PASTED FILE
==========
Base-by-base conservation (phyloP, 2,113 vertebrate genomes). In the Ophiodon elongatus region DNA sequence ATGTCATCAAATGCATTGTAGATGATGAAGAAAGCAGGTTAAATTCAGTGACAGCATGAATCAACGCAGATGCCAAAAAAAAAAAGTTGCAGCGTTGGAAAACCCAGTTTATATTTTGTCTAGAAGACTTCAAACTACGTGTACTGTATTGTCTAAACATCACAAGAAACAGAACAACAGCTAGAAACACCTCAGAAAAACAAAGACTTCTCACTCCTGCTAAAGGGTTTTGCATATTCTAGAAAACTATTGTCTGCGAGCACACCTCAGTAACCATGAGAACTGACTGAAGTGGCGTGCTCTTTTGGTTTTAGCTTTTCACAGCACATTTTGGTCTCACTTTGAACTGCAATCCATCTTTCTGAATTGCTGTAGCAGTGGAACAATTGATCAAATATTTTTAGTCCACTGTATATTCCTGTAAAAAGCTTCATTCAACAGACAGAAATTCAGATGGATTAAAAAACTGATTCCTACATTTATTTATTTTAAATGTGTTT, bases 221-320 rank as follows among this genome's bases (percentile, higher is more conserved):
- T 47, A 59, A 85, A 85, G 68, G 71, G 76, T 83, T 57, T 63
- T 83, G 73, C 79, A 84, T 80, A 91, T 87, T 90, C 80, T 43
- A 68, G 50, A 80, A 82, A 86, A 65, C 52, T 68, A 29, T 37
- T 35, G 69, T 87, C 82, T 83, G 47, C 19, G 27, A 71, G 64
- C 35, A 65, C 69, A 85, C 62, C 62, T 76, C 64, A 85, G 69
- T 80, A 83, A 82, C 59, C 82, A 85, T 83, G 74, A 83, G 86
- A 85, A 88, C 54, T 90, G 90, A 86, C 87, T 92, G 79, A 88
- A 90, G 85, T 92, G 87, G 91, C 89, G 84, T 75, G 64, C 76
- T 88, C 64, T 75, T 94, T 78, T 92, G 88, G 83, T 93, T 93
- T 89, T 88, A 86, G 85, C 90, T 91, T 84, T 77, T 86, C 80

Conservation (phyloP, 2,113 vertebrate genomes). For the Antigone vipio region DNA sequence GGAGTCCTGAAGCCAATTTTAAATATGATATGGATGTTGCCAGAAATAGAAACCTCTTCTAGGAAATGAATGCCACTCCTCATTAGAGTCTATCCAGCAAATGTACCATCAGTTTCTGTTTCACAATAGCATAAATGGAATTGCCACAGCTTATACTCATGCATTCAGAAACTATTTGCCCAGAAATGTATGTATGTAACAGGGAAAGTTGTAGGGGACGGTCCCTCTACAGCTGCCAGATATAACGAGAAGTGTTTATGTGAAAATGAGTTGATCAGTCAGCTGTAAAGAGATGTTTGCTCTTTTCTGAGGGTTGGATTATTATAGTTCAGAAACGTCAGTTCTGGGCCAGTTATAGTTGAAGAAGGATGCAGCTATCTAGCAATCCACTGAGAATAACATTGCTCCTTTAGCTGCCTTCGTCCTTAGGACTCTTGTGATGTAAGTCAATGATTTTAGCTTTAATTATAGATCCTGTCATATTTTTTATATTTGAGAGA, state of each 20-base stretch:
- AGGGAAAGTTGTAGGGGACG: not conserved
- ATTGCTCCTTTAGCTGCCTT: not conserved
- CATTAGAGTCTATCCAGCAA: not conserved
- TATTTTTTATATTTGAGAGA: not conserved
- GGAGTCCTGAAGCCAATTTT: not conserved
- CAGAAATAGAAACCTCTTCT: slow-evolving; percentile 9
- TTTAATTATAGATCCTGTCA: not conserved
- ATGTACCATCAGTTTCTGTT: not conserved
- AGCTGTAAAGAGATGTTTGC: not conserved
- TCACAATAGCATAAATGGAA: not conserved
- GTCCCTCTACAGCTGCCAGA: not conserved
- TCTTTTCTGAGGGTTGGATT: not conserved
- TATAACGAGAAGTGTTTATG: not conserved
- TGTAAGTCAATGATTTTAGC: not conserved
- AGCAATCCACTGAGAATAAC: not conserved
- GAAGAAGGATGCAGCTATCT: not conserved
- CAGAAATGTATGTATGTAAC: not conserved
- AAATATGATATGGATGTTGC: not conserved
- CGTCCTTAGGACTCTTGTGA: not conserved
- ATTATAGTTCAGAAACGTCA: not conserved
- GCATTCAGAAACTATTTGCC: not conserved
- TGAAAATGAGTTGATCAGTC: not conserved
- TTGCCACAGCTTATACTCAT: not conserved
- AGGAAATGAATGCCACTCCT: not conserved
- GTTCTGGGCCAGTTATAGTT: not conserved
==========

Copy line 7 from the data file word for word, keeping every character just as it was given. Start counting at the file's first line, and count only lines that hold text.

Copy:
- T 80, A 83, A 82, C 59, C 82, A 85, T 83, G 74, A 83, G 86